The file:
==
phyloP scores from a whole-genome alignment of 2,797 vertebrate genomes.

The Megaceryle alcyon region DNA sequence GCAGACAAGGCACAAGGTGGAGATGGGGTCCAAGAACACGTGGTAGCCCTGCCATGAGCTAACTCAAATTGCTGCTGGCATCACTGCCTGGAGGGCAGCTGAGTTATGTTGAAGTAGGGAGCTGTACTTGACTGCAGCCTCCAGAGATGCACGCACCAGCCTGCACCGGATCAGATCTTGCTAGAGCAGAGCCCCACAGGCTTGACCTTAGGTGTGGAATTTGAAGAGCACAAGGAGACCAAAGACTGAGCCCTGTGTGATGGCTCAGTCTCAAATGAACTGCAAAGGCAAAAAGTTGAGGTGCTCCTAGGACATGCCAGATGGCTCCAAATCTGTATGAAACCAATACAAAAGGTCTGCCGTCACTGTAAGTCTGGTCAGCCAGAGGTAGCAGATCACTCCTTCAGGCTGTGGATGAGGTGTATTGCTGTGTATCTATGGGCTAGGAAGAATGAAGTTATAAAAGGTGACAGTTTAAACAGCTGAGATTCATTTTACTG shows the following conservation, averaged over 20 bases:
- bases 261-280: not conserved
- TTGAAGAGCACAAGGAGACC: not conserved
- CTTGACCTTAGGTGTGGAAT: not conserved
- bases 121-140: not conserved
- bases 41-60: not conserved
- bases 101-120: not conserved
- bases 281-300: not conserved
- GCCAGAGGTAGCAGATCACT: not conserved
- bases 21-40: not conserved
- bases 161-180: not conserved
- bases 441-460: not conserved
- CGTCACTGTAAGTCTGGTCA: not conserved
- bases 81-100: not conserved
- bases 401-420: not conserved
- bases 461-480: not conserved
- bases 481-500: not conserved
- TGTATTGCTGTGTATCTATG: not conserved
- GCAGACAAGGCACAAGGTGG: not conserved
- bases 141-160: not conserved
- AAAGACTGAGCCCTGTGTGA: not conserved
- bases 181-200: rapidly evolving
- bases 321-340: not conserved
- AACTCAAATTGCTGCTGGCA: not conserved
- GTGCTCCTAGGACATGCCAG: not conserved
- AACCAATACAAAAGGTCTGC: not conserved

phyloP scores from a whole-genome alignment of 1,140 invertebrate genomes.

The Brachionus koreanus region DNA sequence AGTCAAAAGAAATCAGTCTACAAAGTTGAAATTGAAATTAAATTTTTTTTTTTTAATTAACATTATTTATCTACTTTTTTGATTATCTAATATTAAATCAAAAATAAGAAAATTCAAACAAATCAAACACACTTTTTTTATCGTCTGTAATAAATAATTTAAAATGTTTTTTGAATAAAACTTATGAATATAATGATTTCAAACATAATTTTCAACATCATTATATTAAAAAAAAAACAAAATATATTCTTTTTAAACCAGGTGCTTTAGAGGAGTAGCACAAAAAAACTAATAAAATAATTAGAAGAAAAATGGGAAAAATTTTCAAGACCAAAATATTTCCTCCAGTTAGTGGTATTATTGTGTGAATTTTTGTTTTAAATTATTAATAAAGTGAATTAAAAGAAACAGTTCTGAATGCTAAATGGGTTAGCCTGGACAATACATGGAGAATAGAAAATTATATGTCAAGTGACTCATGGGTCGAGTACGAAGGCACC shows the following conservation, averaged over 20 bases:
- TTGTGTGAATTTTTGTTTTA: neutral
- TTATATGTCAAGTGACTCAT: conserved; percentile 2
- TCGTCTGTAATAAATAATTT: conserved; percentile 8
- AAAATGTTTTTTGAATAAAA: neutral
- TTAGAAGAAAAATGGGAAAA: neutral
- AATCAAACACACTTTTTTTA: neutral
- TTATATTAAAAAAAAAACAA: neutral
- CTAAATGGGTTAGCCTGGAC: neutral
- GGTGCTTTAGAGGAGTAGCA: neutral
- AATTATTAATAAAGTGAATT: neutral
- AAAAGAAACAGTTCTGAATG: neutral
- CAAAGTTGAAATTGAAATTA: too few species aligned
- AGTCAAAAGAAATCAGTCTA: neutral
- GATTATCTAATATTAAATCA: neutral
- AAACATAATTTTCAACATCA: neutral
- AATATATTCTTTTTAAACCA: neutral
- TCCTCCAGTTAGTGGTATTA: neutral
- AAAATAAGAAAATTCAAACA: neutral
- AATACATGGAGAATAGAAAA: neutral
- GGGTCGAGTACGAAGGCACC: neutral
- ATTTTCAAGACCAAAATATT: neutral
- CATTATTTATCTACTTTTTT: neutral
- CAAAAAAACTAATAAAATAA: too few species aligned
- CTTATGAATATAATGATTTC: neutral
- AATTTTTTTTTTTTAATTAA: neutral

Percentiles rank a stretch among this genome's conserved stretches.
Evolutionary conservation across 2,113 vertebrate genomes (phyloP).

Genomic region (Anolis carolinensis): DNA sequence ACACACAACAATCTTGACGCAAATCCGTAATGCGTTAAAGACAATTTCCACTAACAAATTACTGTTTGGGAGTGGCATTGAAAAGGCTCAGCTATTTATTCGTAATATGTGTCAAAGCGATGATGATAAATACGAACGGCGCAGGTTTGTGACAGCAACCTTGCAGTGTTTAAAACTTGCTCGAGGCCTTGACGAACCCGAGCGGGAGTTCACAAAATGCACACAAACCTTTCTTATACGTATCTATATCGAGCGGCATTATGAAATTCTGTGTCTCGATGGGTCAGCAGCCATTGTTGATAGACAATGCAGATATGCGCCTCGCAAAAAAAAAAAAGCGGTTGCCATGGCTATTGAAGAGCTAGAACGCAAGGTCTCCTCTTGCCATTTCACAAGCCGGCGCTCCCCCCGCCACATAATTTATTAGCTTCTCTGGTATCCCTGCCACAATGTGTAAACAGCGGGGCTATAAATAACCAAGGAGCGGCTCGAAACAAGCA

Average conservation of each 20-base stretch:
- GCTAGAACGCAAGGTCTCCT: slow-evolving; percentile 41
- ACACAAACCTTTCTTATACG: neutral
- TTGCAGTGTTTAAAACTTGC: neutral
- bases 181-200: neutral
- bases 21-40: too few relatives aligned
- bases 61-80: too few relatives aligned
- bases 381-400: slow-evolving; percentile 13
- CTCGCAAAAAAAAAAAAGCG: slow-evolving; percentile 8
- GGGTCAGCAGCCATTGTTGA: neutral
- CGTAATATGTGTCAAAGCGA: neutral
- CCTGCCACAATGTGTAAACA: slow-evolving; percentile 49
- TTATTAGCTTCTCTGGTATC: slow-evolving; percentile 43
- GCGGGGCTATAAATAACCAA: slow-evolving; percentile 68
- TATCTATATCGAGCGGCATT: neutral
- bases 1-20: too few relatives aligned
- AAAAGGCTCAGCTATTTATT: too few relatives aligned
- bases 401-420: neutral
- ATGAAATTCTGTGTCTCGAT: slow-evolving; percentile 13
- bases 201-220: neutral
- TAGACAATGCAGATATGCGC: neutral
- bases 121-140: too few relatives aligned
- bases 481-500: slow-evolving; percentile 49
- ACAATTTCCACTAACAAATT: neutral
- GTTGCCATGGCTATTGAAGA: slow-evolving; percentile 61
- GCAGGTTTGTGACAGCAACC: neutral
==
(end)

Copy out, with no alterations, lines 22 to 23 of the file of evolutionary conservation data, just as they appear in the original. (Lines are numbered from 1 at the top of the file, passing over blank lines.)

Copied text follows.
- AAAGACTGAGCCCTGTGTGA: not conserved
- bases 181-200: rapidly evolving